A priest once asked one of his parishioners to serve as financial chairman of his parish. The man, manager of a grain elevator, agreed on two conditions: no report would be due for a year, and no one would ask any questions during the year. At the end of the year he made his report. He had paid off the church debt of $200,000. He had redecorated the church. He had sent money to missions. He had $5,000 in the bank. Needless to say, everyone wanted to know how. The man quietly explained, "You people bring your grain to my elevator. As you did business with me, I simply withheld 10 percent and gave it to the church. You never missed it."(5)

No, that is not a model I would hold up as appropriate, but the truth of not missing the tithe is unavoidable. I have never met anyone who faithfully tithed who regretted it. Never. I have said it before and I say it again: to me, one of the genuine miracles of our faith is how we end up with more in our pocketbook AFTER we tithe than BEFORE. That is one I will never understand, but I do know it is true. As has been said so often, you cannot outgive God.

"In God We Trust"...our national motto, and it is found most prominently on our currency. Ironic? No. What better place could there be to remind us that our security, our ultimate well-being, can never be a coin or piece of paper?

A poor widow...two small copper coins..."I tell you the truth, this poor widow has put in more into the treasury than all the others. They all gave out of their wealth; but she out of her poverty put in everything, all she had to live on."

One of my cyberfriends has written,(6)

"When I read this text, I remember a woman I spent 30 minutes with seven years ago. I was serving an inner city church, and a woman walked in with two young children just as the service was ending. One of the members came up to me a few minutes later and told me that this woman wanted to talk to the pastor and pay her tithe. The woman and I sat down in the front pew to talk, and my daughter and her two young sons played together under the piano as we talked. (That may be my most vivid memory of that morning--the children playing together under the piano).

"The woman had walked over to church from the battered women's shelter, and was quite distressed to find that she had missed the worship service. She was going to be getting on a bus the following morning and heading to a new life in a city 1,000 miles away. The shelter had made arrangements for her to stay in a shelter in the new city while she searched for a job and housing and got herself on her feet. She had come to the church because she wanted to pay her tithe and have the pastor pray for her before she set out to build a new life for her sons.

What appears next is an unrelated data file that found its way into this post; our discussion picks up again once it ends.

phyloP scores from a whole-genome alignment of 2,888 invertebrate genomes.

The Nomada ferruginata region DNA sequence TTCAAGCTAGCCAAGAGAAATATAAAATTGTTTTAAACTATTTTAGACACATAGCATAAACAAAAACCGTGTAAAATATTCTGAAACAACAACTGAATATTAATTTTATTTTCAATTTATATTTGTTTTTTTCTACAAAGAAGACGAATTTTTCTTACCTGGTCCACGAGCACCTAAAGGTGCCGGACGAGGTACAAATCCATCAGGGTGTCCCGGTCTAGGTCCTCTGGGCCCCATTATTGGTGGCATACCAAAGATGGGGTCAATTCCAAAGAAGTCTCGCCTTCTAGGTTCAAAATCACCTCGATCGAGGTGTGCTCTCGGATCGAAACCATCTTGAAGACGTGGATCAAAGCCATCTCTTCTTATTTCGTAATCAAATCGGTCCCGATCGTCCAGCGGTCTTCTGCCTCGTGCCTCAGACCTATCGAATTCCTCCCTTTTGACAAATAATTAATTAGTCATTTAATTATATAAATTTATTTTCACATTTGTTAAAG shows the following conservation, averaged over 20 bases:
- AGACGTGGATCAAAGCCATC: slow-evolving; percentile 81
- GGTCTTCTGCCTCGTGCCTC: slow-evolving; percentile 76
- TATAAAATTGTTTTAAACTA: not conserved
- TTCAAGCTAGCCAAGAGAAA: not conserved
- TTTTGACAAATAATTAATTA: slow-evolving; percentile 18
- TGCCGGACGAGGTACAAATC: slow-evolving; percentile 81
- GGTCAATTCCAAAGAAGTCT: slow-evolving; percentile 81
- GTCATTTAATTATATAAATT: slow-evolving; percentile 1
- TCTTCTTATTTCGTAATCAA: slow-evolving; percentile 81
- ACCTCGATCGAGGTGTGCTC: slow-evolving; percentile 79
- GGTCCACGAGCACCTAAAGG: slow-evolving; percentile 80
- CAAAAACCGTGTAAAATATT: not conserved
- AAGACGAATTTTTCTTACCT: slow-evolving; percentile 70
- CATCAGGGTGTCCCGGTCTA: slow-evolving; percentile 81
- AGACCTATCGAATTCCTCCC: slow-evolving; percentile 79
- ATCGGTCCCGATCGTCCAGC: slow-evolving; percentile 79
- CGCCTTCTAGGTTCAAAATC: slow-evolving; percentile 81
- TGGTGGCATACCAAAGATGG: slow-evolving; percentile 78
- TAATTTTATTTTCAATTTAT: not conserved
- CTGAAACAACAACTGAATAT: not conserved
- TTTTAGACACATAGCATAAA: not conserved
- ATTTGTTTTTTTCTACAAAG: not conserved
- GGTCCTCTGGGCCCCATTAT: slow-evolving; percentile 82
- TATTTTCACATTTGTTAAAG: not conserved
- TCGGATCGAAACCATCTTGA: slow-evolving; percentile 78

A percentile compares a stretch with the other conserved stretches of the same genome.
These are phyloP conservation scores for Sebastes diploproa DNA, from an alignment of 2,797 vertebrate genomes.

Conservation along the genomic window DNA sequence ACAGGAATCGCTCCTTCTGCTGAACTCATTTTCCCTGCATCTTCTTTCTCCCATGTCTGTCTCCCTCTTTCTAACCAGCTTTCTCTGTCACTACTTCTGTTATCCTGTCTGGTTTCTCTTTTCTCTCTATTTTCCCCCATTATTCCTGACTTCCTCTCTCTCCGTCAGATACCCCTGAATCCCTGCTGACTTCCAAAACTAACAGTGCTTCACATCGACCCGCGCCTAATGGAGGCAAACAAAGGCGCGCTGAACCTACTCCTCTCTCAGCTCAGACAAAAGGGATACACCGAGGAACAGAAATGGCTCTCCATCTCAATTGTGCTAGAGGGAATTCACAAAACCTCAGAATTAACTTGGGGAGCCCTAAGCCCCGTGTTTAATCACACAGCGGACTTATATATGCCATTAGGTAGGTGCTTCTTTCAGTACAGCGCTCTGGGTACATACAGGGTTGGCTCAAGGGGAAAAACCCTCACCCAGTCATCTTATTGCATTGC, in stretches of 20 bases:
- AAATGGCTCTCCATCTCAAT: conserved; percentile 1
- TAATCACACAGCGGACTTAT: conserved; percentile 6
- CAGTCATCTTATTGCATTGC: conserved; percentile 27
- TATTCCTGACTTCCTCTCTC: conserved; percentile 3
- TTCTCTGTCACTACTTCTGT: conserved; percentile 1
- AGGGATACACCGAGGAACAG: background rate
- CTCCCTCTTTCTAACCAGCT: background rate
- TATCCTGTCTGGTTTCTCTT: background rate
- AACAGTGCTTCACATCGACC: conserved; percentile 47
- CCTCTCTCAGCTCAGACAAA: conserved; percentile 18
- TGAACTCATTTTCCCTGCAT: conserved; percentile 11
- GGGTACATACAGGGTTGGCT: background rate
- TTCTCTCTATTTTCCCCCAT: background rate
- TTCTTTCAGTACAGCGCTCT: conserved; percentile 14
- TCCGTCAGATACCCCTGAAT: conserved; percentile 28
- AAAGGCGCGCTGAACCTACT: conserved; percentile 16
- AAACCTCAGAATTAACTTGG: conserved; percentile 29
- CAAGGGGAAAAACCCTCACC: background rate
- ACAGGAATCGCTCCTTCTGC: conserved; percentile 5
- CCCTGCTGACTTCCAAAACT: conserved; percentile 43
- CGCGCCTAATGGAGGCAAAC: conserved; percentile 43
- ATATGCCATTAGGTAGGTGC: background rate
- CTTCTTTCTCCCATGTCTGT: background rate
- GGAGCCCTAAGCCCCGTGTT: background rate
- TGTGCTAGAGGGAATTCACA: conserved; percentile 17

"She talked about how difficult it would be, moving to this new city, and how she was going to have to trust God if she was going to make it. She had no church home, and knew that was something she was going to have to change when she reached this new city. It was the first of the month, and she had just received her welfare check. She very carefully counted out exactly 10% of it and handed it to me. I wanted to refuse her money. As much as the church struggled financially, she and her two young sons needed it more. I opened my mouth to tell her to keep her money, but something stopped me. I realized that the money (about $33) would not make the difference between her making it in the new town and not making it, but that her giving it, and thus putting God first and living out her trust in God, might very well make the difference. So, I took the money. I delivered it to the counters in the office, and found her a Bible. I wrote down some passages she might find helpful in the front of the Bible. I had a prayer with her. I sent her out the door and on her way to a new life.

"I have no idea what became of that woman, and don't even remember her name. I do remember her determination that if she was going to make a success of her new life, she had to put God first and live out her trust in God. I suspect she and the widow had a whole lot in common."

The view from Jesus' pew: "He sat down opposite the place where the offerings were put and watched the crowd putting their money into the temple treasury." As I said at the beginning of this, if I had my druthers, I would not do much preaching about money - the subject intimidates me. But this story is not so much about money as it is about trust, the kind of trust that gives shape to the way we live our lives. Jesus does not demean the big-money gifts, nor does he romanticize the small one. The contrast is between people who had gracious plenty who trusted their own resources and a poor widow with nothing who put her complete trust in God.

The lesson is clear:

  • When the winds and waves threaten to swamp our boat, God can be trusted;
  • When the bottom comes out of our world and we start falling and falling and falling, God can be trusted;
  • When the financial resources we had counted on are suddenly gone, God can be trusted;
  • When we have hit the bottom and are afraid we will never get back up, God can be trusted.

We never hear anymore about the widow in the gospel account. She could have gone home from the temple that day, laid down her weary head on her humble palette, and quietly starved to death. An anonymous tragedy. But I bet not. I would be willing to bet the farm that this poor lady's needs were met...and met and met and met. She knew. God can be trusted.


1. Thanks to Ruge Jones, via Ecunet, "Gospel Notes for Next Sunday," #464, 11/8/97 for reminding me of this old gem.

2. Dean Hoge, Patrick McNamara, Charles Zech with a chapter by Loren Mead (Bethesda, MD : Alban Institute, 1997)

3. Quoted by Jack Sharpe, via Ecunet, "Bottom Drawer," #3308, 11/7/97

4. See Matthew 23:23

5. James S. Hewett, Illustrations Unlimited (Wheaton: Tyndale House Publishers, Inc, 1988), p. 460

6. Wendy Pratt, via Ecunet, "Sermonshop 1997 11 09," #19, 11/3/97